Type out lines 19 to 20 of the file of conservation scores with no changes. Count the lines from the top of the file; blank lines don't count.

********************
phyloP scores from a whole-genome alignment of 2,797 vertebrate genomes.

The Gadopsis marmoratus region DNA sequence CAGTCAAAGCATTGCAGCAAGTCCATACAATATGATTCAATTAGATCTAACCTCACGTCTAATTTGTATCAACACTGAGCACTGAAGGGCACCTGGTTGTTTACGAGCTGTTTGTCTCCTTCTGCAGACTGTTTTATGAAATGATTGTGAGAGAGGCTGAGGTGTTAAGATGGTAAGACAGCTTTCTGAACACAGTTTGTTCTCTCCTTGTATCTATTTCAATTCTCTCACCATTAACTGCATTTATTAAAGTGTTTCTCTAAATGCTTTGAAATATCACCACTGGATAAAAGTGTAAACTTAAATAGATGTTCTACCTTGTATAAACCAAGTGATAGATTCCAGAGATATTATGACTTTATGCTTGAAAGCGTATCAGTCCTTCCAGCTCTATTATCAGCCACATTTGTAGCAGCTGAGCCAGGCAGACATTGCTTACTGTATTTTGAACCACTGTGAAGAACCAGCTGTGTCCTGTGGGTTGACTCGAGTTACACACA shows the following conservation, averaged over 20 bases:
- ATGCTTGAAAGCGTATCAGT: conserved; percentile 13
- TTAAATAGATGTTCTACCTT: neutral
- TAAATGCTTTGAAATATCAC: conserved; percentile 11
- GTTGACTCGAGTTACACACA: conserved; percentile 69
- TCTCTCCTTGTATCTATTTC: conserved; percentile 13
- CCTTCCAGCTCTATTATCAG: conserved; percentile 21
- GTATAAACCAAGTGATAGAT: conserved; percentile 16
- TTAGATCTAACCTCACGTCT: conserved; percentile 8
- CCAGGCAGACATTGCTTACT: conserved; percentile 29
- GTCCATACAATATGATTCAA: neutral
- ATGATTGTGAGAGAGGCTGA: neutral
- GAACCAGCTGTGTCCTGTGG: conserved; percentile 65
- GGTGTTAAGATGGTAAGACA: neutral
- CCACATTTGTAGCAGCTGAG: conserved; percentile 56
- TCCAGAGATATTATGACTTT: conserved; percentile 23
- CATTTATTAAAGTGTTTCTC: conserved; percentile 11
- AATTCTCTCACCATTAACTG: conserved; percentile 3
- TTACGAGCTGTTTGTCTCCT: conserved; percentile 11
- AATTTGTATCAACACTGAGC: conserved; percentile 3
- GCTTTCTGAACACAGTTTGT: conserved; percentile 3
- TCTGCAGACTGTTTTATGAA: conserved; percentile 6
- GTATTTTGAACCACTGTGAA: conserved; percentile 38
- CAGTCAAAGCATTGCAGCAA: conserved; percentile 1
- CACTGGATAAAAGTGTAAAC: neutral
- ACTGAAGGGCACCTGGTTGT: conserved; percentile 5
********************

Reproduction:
- AATTCTCTCACCATTAACTG: conserved; percentile 3
- TTACGAGCTGTTTGTCTCCT: conserved; percentile 11